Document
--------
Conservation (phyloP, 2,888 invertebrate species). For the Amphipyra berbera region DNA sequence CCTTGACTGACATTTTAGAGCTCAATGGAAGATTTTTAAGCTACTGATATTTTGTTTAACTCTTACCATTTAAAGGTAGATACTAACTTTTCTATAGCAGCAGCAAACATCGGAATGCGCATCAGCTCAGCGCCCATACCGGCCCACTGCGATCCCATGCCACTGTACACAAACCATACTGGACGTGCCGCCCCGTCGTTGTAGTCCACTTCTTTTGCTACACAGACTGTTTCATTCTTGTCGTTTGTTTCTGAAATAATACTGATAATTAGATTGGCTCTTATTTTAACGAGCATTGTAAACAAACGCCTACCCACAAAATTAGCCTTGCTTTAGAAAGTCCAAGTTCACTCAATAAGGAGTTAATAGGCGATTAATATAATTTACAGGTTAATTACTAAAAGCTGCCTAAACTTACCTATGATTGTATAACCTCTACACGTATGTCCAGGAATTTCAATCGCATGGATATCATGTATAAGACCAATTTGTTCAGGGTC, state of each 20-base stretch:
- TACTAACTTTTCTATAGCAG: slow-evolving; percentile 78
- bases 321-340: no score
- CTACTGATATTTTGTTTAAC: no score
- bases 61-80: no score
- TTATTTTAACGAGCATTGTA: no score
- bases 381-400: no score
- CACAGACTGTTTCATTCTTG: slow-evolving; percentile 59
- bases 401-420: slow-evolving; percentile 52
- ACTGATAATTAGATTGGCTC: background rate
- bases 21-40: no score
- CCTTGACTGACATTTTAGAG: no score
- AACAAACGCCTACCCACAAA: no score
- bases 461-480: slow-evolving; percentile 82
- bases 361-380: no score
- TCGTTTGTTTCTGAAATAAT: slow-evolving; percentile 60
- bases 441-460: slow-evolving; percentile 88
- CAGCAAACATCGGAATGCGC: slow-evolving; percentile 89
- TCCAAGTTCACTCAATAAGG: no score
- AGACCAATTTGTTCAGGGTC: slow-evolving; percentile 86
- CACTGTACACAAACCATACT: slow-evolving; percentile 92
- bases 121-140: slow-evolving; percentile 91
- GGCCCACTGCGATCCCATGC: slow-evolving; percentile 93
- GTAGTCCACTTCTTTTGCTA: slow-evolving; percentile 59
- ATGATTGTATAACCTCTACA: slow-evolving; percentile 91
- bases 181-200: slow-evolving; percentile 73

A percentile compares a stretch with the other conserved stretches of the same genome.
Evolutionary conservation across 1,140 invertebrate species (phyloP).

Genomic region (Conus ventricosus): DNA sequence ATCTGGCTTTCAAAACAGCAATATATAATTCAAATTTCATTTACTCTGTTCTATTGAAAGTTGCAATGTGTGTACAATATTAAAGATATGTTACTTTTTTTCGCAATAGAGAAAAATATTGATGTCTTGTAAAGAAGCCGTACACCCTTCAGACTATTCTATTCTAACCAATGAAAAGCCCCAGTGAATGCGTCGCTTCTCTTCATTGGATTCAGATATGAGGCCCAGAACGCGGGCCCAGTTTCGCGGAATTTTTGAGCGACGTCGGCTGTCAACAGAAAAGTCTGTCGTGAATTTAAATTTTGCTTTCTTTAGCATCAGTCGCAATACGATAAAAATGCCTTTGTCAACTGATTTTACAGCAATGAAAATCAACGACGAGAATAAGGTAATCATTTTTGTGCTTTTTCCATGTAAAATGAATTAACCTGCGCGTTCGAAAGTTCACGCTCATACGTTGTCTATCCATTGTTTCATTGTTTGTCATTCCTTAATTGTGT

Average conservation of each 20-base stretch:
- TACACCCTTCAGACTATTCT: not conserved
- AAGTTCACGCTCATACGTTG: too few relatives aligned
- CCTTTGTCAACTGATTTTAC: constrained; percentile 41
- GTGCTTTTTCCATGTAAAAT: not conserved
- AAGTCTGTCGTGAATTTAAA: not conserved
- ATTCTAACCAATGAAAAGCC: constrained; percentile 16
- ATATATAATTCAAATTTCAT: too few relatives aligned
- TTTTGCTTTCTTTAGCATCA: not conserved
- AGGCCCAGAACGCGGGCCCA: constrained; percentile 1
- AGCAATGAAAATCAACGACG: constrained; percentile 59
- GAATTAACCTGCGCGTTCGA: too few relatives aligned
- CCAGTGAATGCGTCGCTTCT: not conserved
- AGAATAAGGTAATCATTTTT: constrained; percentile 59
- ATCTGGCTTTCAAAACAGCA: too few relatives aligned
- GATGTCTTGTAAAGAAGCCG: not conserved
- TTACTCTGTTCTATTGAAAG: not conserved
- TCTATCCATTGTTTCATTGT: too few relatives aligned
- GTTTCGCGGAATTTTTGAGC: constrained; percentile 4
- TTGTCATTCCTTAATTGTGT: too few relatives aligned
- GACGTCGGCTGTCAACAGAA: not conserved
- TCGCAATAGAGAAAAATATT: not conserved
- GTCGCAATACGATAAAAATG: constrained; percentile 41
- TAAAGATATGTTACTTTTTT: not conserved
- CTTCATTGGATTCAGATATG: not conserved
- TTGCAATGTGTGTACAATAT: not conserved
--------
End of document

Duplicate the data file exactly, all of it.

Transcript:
Conservation (phyloP, 2,888 invertebrate species). For the Amphipyra berbera region DNA sequence CCTTGACTGACATTTTAGAGCTCAATGGAAGATTTTTAAGCTACTGATATTTTGTTTAACTCTTACCATTTAAAGGTAGATACTAACTTTTCTATAGCAGCAGCAAACATCGGAATGCGCATCAGCTCAGCGCCCATACCGGCCCACTGCGATCCCATGCCACTGTACACAAACCATACTGGACGTGCCGCCCCGTCGTTGTAGTCCACTTCTTTTGCTACACAGACTGTTTCATTCTTGTCGTTTGTTTCTGAAATAATACTGATAATTAGATTGGCTCTTATTTTAACGAGCATTGTAAACAAACGCCTACCCACAAAATTAGCCTTGCTTTAGAAAGTCCAAGTTCACTCAATAAGGAGTTAATAGGCGATTAATATAATTTACAGGTTAATTACTAAAAGCTGCCTAAACTTACCTATGATTGTATAACCTCTACACGTATGTCCAGGAATTTCAATCGCATGGATATCATGTATAAGACCAATTTGTTCAGGGTC, state of each 20-base stretch:
- TACTAACTTTTCTATAGCAG: slow-evolving; percentile 78
- bases 321-340: no score
- CTACTGATATTTTGTTTAAC: no score
- bases 61-80: no score
- TTATTTTAACGAGCATTGTA: no score
- bases 381-400: no score
- CACAGACTGTTTCATTCTTG: slow-evolving; percentile 59
- bases 401-420: slow-evolving; percentile 52
- ACTGATAATTAGATTGGCTC: background rate
- bases 21-40: no score
- CCTTGACTGACATTTTAGAG: no score
- AACAAACGCCTACCCACAAA: no score
- bases 461-480: slow-evolving; percentile 82
- bases 361-380: no score
- TCGTTTGTTTCTGAAATAAT: slow-evolving; percentile 60
- bases 441-460: slow-evolving; percentile 88
- CAGCAAACATCGGAATGCGC: slow-evolving; percentile 89
- TCCAAGTTCACTCAATAAGG: no score
- AGACCAATTTGTTCAGGGTC: slow-evolving; percentile 86
- CACTGTACACAAACCATACT: slow-evolving; percentile 92
- bases 121-140: slow-evolving; percentile 91
- GGCCCACTGCGATCCCATGC: slow-evolving; percentile 93
- GTAGTCCACTTCTTTTGCTA: slow-evolving; percentile 59
- ATGATTGTATAACCTCTACA: slow-evolving; percentile 91
- bases 181-200: slow-evolving; percentile 73

A percentile compares a stretch with the other conserved stretches of the same genome.
Evolutionary conservation across 1,140 invertebrate species (phyloP).

Genomic region (Conus ventricosus): DNA sequence ATCTGGCTTTCAAAACAGCAATATATAATTCAAATTTCATTTACTCTGTTCTATTGAAAGTTGCAATGTGTGTACAATATTAAAGATATGTTACTTTTTTTCGCAATAGAGAAAAATATTGATGTCTTGTAAAGAAGCCGTACACCCTTCAGACTATTCTATTCTAACCAATGAAAAGCCCCAGTGAATGCGTCGCTTCTCTTCATTGGATTCAGATATGAGGCCCAGAACGCGGGCCCAGTTTCGCGGAATTTTTGAGCGACGTCGGCTGTCAACAGAAAAGTCTGTCGTGAATTTAAATTTTGCTTTCTTTAGCATCAGTCGCAATACGATAAAAATGCCTTTGTCAACTGATTTTACAGCAATGAAAATCAACGACGAGAATAAGGTAATCATTTTTGTGCTTTTTCCATGTAAAATGAATTAACCTGCGCGTTCGAAAGTTCACGCTCATACGTTGTCTATCCATTGTTTCATTGTTTGTCATTCCTTAATTGTGT

Average conservation of each 20-base stretch:
- TACACCCTTCAGACTATTCT: not conserved
- AAGTTCACGCTCATACGTTG: too few relatives aligned
- CCTTTGTCAACTGATTTTAC: constrained; percentile 41
- GTGCTTTTTCCATGTAAAAT: not conserved
- AAGTCTGTCGTGAATTTAAA: not conserved
- ATTCTAACCAATGAAAAGCC: constrained; percentile 16
- ATATATAATTCAAATTTCAT: too few relatives aligned
- TTTTGCTTTCTTTAGCATCA: not conserved
- AGGCCCAGAACGCGGGCCCA: constrained; percentile 1
- AGCAATGAAAATCAACGACG: constrained; percentile 59
- GAATTAACCTGCGCGTTCGA: too few relatives aligned
- CCAGTGAATGCGTCGCTTCT: not conserved
- AGAATAAGGTAATCATTTTT: constrained; percentile 59
- ATCTGGCTTTCAAAACAGCA: too few relatives aligned
- GATGTCTTGTAAAGAAGCCG: not conserved
- TTACTCTGTTCTATTGAAAG: not conserved
- TCTATCCATTGTTTCATTGT: too few relatives aligned
- GTTTCGCGGAATTTTTGAGC: constrained; percentile 4
- TTGTCATTCCTTAATTGTGT: too few relatives aligned
- GACGTCGGCTGTCAACAGAA: not conserved
- TCGCAATAGAGAAAAATATT: not conserved
- GTCGCAATACGATAAAAATG: constrained; percentile 41
- TAAAGATATGTTACTTTTTT: not conserved
- CTTCATTGGATTCAGATATG: not conserved
- TTGCAATGTGTGTACAATAT: not conserved